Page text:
I’m naturally a very skeptical person; I question everything — there’s hardly a thing I read or hear that I don’t source-check — and then source-check the sources. My incredulous nature has always been both a blessing and a curse for me. It’s always made it hard for me to trust people and it certainly made my journey to Christianity — and then Orthodoxy — a much longer one than it might have otherwise been. But, once I reach a conclusion, I tend to have a firm conviction that I’ve arrived at the truth, if for no other reason than that I’ve exhausted every possible objection I could raise to it.

So… Of course, I applied my principles as I learned about the Orthodox Church. The Orthodox Church said it was the ancient Church, so I learned about the ancient Church, reading every bit of the source texts of the first 300 years — even the Gnostics’ gibberish; the Orthodox Church said it had never changed the Faith in the last 2000 years, and everybody else has, so I read everything I could get my hands on about Church history — from every perspective possible; the Orthodox Church said it was the True Church — so, in short, I source-checked it. And, of course, you all know the conclusion I reached.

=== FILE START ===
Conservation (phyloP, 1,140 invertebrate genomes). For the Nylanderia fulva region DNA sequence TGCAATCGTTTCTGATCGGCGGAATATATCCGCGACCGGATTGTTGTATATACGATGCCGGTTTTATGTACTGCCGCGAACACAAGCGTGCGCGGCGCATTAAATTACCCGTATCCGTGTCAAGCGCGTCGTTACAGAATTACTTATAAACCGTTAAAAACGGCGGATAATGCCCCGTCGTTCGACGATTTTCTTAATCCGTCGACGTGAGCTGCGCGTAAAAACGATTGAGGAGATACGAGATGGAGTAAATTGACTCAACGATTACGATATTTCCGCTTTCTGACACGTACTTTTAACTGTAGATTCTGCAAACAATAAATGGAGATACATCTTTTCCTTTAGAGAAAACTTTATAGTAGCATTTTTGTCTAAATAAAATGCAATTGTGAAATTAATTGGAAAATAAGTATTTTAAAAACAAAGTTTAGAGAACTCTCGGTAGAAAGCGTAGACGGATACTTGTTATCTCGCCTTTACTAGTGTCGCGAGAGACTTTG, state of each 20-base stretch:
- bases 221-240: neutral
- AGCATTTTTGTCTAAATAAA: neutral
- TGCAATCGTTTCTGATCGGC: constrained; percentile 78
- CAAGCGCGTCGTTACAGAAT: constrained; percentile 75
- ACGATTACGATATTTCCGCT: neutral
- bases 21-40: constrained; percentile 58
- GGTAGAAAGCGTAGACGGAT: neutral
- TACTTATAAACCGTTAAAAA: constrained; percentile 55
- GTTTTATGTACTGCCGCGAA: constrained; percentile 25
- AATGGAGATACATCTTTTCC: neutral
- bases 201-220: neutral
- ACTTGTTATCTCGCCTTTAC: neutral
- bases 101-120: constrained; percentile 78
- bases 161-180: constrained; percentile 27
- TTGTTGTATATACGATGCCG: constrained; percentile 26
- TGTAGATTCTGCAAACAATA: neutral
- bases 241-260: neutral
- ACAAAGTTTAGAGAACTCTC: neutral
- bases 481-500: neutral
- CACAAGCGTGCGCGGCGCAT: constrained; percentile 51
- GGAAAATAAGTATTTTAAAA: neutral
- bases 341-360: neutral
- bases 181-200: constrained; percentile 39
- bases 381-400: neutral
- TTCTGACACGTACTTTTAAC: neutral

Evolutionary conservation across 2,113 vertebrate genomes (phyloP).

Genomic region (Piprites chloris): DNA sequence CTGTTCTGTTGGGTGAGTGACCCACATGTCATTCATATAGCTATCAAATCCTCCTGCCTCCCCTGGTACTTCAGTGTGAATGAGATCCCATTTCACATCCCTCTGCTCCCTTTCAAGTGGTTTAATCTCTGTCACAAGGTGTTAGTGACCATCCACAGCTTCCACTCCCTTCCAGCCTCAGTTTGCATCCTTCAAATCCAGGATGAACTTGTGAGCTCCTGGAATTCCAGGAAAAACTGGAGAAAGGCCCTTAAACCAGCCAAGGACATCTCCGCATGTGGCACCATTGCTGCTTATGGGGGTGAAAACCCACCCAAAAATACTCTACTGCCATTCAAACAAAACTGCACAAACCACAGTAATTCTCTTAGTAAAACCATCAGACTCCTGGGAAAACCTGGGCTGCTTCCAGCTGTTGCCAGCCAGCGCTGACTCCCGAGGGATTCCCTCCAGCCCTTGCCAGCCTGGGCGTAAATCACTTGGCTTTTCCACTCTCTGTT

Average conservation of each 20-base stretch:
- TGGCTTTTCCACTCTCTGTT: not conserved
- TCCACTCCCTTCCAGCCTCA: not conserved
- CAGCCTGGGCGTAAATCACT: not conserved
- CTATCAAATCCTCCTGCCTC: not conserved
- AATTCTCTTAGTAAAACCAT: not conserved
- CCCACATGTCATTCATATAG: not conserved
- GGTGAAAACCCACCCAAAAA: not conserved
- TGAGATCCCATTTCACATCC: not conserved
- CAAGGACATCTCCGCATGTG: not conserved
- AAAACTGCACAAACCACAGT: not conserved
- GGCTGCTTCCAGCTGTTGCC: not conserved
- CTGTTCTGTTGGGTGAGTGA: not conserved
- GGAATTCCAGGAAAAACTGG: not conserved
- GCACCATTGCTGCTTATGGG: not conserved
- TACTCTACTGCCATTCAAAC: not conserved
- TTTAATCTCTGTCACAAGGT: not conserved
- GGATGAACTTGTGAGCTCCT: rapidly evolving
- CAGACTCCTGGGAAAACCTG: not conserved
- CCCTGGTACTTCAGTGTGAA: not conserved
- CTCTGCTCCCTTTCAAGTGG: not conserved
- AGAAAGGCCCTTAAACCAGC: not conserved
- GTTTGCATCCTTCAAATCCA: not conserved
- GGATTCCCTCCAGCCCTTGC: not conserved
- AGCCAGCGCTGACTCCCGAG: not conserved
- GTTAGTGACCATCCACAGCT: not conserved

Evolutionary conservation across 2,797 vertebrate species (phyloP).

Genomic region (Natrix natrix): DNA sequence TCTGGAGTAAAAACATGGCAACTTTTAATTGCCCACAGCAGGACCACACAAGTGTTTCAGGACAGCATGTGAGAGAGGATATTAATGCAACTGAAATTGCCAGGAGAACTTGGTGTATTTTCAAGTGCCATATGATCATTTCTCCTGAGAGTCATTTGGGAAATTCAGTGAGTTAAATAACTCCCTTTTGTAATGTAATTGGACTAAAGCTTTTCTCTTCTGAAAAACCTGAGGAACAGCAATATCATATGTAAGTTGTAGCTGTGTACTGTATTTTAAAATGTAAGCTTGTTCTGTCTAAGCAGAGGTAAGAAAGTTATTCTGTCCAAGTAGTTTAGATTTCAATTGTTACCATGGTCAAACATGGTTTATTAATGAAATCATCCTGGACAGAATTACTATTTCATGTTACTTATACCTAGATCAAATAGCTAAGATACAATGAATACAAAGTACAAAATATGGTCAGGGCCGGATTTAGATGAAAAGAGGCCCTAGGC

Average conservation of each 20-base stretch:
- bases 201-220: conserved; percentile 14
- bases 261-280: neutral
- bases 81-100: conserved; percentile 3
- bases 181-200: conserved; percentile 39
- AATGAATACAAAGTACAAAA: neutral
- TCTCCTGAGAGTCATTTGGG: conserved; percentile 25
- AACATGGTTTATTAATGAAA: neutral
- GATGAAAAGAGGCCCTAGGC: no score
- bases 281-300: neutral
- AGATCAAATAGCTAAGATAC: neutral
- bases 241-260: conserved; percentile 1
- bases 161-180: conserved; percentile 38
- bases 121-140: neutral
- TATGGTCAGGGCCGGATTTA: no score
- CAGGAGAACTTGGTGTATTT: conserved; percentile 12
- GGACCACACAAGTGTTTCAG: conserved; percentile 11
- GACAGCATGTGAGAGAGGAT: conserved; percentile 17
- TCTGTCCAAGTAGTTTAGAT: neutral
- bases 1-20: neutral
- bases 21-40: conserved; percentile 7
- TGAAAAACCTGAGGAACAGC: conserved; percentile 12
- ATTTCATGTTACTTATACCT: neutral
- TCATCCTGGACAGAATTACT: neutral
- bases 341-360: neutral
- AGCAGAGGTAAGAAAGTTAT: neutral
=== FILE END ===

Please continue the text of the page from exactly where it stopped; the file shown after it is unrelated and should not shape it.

I want to share with everyone the three “methods” I used when I was “source-checking” the Church’s claims, and I hope they’ll help someone who reads this to make an informed decision:

  1. First, I started in AD 33 with Pentecost and followed the Church to today. This involved reading lots of histories and all of the early Fathers and quite a bit of the later Fathers (and even the various heretics). The question that I kept asking myself the whole way through is “who is changing? who is innovating?” The reason this is important is because any departure, however slight, from the Faith of the Apostles is a betrayal of that Faith; it’s basically saying that the Apostles had things wrong or didn’t have everything, that Christ left them incomplete. And this is obviously wrong. Scripture tells us to “cling to the Faith which was once for all handed down to the saints” (Jude 1:3) and so I knew that’s what I had to look for along the way: who is clinging, as Scripture commands us to do, and who is changing? And I followed that through to today. And I ended up in Moscow, Damascus, Alexandria, Bucharest, Sofia, Athos — in short, I ended up in the Orthodox Church.